By Nithin Sridhar
Bengaluru: Nineteen children, eleven boys and eight girls from the USA, are currently in India learning Samskritam in a two week camp that is being held in Bengaluru from 19 July to 2 August.
While large number of Indians, especially youth, are either averse to or simply ignorant about Samskritam and the Indian way of life, these young children of Indian expatriates in US (who study in 8th – 12th grade), have come to learn and connect with Indian roots through Samskrit, thanks to the persistent efforts of Samskrita Bharati USA.
The two-week residential camp called “Medha,” which means wisdom, is being conducted by Samskrita Bharati USA as part of their three year Sanskrit as a Foreign Language (SAFL) program.
The program, which started in 2009, aims to teach Samskritam in the medium of Samskritam to children in grades 8-12. The program consists of online classes held once a week and 6-day residential camps held once a year. Apart from this, it holds a 15-day honors level Medha camp in India for third year students, which is optional and aims to teach higher grammar and poetry like Kumara-Sambhava.
When NewsGram visited the camp, the students were learning Kumara-Sambhavam written by Kalidasa. They were very enthusiastic to speak about their experiences in learning Samskritam. One student informed that apart from the daily classes, they also visited the Kaveri River and a Samskrita Gurukulam, where students studied Vedas.
When asked about why they chose to study Samskritam, most students said that they did not know anything about Samskritam at the beginning but only joined the classes on their parent’s insistence. One student Sri Vishnu shared that as he kept learning Samskritam, he discovered that Samskritam is not just a spoken language but also the Vedic knowledge.
The same experience was shared by Prachi, who said, “At first I thought learning Samskrit would be just like learning a language as in school, i.e., learning grammar, vocabulary, etc. but, what I learnt after coming to Medha and other camps is that Samskrit is not just a language, but it is like an entire lifestyle, it has an entire culture behind it. (…) the music, dance, the language is so prevalent and has such rich history behind it, that it merges with religion and culture and depicts who we are as people.”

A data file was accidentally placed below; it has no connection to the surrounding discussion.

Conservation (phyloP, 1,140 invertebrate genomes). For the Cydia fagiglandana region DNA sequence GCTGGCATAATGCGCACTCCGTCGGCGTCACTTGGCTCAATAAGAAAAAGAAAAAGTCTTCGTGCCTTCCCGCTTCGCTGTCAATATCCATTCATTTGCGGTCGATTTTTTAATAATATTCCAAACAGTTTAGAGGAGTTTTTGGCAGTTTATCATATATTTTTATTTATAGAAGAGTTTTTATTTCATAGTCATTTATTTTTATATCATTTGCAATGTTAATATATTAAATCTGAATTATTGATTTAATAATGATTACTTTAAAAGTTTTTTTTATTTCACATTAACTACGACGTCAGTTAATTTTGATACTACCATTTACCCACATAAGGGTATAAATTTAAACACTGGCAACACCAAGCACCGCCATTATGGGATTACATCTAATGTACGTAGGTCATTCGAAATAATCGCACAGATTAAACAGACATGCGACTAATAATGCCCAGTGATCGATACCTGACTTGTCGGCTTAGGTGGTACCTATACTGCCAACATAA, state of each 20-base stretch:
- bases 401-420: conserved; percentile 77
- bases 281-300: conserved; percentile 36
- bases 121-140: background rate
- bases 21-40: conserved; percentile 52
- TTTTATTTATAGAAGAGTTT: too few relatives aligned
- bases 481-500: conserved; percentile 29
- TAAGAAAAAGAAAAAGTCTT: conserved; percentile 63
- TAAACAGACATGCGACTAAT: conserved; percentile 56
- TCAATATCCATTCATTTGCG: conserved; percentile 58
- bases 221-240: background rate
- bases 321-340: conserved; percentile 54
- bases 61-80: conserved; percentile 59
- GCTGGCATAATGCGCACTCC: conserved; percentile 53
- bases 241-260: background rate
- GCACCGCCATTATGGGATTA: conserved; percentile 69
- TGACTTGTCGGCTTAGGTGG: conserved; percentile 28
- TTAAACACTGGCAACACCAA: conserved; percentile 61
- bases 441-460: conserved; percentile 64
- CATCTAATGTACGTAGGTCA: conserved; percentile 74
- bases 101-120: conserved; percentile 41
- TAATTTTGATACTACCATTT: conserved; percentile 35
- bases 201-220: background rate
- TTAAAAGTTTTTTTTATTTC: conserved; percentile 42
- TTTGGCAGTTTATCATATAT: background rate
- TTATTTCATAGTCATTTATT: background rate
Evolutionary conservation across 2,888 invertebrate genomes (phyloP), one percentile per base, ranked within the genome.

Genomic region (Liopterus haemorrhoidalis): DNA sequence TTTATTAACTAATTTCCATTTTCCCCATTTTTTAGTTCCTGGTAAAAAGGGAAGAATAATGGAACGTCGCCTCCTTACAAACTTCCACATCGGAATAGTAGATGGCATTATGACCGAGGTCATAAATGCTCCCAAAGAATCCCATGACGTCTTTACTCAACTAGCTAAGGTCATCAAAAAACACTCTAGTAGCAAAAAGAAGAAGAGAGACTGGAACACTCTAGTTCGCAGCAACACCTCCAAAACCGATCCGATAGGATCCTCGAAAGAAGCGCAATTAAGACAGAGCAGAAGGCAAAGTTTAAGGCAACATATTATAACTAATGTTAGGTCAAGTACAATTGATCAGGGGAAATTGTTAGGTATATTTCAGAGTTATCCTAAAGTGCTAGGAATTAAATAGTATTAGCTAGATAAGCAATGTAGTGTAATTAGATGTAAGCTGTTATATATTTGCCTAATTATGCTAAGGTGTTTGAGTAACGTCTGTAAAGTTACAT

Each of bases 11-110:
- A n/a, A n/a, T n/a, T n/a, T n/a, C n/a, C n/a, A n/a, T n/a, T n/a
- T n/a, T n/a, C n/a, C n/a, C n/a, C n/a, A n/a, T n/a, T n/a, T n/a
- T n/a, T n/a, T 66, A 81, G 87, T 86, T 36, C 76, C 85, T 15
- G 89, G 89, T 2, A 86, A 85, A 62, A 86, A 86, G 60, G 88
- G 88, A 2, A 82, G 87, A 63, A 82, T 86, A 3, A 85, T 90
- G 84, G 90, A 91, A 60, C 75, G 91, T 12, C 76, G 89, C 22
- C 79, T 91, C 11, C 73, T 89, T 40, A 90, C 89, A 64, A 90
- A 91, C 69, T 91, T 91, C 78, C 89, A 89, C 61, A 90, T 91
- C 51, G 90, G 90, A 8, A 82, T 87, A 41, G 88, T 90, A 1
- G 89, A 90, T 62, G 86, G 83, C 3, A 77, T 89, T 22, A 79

Another student Havisha, who practices Carnatic Classical music, said that learning Samskritam has helped her to understand the meaning of the songs that she sings. Saket revealed that before he started learning Samskritam he was not able to appreciate the value of Vedic traditions that his parents taught, but now he is able to understand some aspects of Vedas, the philosophy, etc. behind various practices.
He said that Samskritam has helped him to understand that the lifestyle propagated by the ancestors so long ago has ideas which hold true even today. Vasu highlighted how Samskritam helps in connecting with the culture and practices like meditation.
Explaining how Samskritam has helped her to discover her roots and identity, Akshata said: “One of the ways that Samskrit has influenced my life is that it has made be more aware of who am I and who we are as a culture, as people whose ancestry lies in the land of Bharat.”
She also revealed that a lot of history taught in US textbooks were very pro-western and highlighted western scientific achievements, but the fact that much scientific knowledge was already present in India long before the west discovered them is not mentioned.
She cited examples like the knowledge of surgery in Ayurveda, the contributions of mathematicians like Aryabhata and Bhaskaracharya, the mathematical discoveries like the Pythagorean Theorem, and the value of pi.
When asked about their experiences in visiting a traditional Gurukulam, Raghava Prasnna said that by seeing students learning various Vedas year after year in the Gurukulam, he realized how less he knows and how much more knowledge there is to be gained and Samskritam serves as a gateway to all that knowledge.